August 2012 – The British Newspaper Archive Blog

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What Every Lady Driver Should be Wearing – the Story of the First Woman to Drive a Taxicab in London

A regular visitor to the BNA website kindly shared this wonderful story with us. At its heart, the report tells the story of Sheila O’Neill, as she sets off on her new career as the first female taxicar driver in London. With her portfolio of nursing and mechanical skills, she sounds like the ideal professional driver. Not only that, but her unique uniform sounds like a thing of rare beauty – not to mention tres chic! Still further, to reassure

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Stories of Stoke Mandeville Hospital and the Origins of the Paralympics

With the 2012 Paralympic Games now underway in London, we thought we’d post some stories about the pioneering sporting activities that Stoke Mandeville Hospital organised in the late 1940s, as well as some of the very moving reports about some of the patients who were admitted to the famous Spinal Injuries Unit. We were especially moved by the incredible story of Miss Nancy Windley. If you’d like to read further stories about Stoke Mandeville Hospital, just do a Phrase Search for ‘Stoke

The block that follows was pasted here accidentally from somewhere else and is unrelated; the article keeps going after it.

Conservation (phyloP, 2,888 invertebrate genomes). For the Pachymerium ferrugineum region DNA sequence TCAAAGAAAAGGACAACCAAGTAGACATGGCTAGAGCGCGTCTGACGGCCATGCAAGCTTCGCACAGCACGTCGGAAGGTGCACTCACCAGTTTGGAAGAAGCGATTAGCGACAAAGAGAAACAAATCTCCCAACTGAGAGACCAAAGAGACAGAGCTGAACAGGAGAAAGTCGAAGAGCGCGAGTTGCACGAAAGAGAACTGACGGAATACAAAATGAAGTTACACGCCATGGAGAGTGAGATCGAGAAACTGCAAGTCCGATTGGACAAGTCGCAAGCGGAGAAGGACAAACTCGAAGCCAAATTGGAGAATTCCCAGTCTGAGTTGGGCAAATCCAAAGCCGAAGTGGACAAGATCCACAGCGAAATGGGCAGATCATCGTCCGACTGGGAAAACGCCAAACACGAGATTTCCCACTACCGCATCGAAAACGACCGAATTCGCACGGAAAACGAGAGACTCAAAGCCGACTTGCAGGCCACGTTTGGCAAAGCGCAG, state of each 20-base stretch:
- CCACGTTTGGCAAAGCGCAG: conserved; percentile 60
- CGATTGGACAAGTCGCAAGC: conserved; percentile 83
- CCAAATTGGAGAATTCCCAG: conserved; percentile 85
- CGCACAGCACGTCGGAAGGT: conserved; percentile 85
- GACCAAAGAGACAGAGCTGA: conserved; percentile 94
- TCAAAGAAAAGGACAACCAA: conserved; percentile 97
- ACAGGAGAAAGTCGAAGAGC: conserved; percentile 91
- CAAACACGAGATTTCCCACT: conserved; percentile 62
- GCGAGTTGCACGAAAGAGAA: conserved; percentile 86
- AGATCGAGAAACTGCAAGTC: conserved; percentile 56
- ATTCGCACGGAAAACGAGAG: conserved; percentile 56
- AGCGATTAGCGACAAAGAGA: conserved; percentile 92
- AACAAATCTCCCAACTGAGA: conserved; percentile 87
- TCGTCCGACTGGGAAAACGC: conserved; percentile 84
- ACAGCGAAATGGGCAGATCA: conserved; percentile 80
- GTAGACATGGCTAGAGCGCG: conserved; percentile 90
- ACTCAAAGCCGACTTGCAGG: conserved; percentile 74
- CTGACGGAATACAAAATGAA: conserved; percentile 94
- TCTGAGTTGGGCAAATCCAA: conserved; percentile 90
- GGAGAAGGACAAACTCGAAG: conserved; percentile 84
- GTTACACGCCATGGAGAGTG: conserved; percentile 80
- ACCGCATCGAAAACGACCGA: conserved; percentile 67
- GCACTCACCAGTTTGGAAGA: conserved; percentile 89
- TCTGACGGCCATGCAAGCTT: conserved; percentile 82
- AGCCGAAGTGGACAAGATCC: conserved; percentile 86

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The First Duel Fought in Hot Air Balloons – Paris, 1808

Monsieurs Granpree and Le Pique fight for the hand of Mademoiselle Tirevit in the skies above Paris We love stumbling across quirky stories in the Archive! More often than not, we find these stories while looking for something else – our eyes always seem happy to read weird and wonderful tales in adjacent columns. This strange story reports on the first duel to be fought in hot air gas [Ed: Thanks to all that provided feedback. Correction made!] balloons, in Paris,

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The Burning of Washington DC and the White House by British Forces – 24 August 1814

On 24 August 1814, a British force led by Major General Robert Ross defeated the Americans at the Battle of Bladensburg, and then marched on Washington DC. Once Ross and his soldiers reached the capital, they set fire to many public buildings, including the White House and the US Capitol. The soldiers were under strict orders not to burn any private buildings. This episode was part of the War of 1812 between Britain and the USA, which lasted until the

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Rudolph Valentino, ‘the Great Lover’ – Died on 23 August 1926

The great Hollywood screen idol, Rudolph Valentino, died on 23 August 1926, aged only 31. Known as ‘the Great Lover’, ‘Valentino’ or ‘the Latin Lover’, he was one of the biggest stars of the silent era. He died from severe pleuritis, after developing peritonitis following an operation to remove his appendix and gastric ulcers. His death caused mass hysteria in New York, as fans rioted in order to view his body in the funeral parlour. There are 100s of stories